As Zorn mentions in the first volume's introduction, the NYC downtown scene was incredibly under-represented in both popular and academic music journalism.  I became a big fan of Zorn's Naked City band in high school, but I don't ever remember reading anything about Zorn or the rest of the downtown folks back then.  As a sheltered Midwestern kid, I stumbled onto the whole scene via one little phrase that appeared in a Guitar World magazine in '90 or '91.  Bill Frisell was mentioned as being a creative, innovative guitarist who also played in "John Zorn's madcap band Naked City" or something to that effect.  I ordered a Naked City disc from my tiny local music store on the strength of that one phrase, and found myself totally hooked.  The only other connection to that scene I remember any friends finding at that time was that Zorn was listed as producer on the s/t Mr. Bungle album, and that record made it to small-town Nebraska probably only because it was marketed by Warner and because of the relative popularity of Faith No More around that time.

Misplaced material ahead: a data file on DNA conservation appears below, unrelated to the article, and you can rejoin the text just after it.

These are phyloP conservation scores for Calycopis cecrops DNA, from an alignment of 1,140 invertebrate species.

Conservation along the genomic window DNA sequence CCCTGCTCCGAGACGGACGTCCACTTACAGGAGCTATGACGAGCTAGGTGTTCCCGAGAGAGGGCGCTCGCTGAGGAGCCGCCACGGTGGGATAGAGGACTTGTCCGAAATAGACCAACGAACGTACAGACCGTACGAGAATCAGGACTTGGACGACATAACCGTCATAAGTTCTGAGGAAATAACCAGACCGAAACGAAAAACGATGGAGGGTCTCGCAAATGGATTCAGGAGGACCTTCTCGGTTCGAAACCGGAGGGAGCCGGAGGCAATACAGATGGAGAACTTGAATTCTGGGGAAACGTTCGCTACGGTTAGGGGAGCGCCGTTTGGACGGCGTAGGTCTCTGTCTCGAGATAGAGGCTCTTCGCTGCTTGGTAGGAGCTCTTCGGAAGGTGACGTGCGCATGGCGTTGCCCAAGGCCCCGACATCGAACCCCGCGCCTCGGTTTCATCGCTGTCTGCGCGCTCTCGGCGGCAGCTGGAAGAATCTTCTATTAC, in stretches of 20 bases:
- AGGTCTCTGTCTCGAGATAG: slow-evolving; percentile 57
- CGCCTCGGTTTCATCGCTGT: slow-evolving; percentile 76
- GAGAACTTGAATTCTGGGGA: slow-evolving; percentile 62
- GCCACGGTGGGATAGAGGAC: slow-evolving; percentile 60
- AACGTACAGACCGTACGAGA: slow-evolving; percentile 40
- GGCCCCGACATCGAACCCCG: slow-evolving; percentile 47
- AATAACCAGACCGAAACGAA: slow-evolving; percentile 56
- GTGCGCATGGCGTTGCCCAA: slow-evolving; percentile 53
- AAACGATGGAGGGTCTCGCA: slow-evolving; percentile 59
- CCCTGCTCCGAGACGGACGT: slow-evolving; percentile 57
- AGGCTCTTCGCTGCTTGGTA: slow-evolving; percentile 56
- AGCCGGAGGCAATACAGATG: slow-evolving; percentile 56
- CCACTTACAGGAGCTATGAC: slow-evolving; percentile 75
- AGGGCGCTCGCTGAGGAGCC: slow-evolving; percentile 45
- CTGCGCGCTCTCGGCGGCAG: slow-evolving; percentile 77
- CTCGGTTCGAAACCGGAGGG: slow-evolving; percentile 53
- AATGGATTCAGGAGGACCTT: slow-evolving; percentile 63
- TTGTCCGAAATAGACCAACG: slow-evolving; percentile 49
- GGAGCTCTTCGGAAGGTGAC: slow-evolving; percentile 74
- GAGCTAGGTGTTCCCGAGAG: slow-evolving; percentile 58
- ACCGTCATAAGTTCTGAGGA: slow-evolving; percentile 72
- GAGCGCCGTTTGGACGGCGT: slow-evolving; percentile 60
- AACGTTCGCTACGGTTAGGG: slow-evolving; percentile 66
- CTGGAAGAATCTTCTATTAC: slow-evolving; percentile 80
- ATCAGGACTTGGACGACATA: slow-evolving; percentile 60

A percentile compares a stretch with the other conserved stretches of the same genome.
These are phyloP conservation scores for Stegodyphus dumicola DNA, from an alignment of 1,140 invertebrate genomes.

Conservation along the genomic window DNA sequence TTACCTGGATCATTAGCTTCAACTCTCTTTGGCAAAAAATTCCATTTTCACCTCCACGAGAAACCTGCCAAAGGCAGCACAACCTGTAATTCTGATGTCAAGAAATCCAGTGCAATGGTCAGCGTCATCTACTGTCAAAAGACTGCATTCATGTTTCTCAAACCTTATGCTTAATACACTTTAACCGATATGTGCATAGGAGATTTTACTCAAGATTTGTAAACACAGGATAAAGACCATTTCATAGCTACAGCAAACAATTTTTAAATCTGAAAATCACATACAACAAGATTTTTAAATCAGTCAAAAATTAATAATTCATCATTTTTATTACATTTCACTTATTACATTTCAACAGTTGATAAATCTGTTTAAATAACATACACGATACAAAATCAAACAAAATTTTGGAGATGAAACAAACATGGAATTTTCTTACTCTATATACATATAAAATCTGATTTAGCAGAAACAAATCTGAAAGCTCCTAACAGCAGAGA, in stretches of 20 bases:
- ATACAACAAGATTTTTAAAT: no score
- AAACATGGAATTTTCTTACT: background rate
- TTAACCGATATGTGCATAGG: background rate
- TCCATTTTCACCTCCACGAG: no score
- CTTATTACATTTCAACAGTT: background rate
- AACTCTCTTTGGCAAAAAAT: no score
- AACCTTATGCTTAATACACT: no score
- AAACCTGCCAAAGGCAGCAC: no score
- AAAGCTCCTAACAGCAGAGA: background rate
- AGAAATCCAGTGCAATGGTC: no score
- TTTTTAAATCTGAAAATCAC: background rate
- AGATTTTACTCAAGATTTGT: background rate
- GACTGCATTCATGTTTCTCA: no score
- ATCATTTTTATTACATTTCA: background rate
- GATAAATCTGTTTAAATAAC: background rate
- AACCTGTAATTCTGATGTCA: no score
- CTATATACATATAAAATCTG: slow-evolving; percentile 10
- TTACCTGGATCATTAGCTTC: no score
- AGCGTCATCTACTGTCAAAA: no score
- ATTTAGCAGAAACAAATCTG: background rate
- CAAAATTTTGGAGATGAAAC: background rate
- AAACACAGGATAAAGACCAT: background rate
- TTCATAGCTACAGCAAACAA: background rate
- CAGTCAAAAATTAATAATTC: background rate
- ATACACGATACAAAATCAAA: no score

I spent the rest of high school and college trolling for more NYC downtown scene discs, both Zorn's work and other stuff that came out on the Avant label, and later the Tzadik label.  (I never told my parents this, but I saved my lunch money in high school to spend on music--I got a lot of popular cassettes that way, but I also ordered a fair share of those pricy Avant Japanese imports!)  To my ears, you can really hear the downtown scene of the 80s and 90s as both a source and a reinterpretation of all of the other music being played in those decades.  The classical/new-music world, jazz, pop, metal, world music, various electronica/sampler/turntablist approaches: everything is in that music.  Yet even in music school, I found that only a small handful of students and only one instructor had much familiarity with the scene.  I loved the music on its own, but as a student, I was craving the bigger context for the whole scene.  I sure wish Arcana would have been published five years sooner.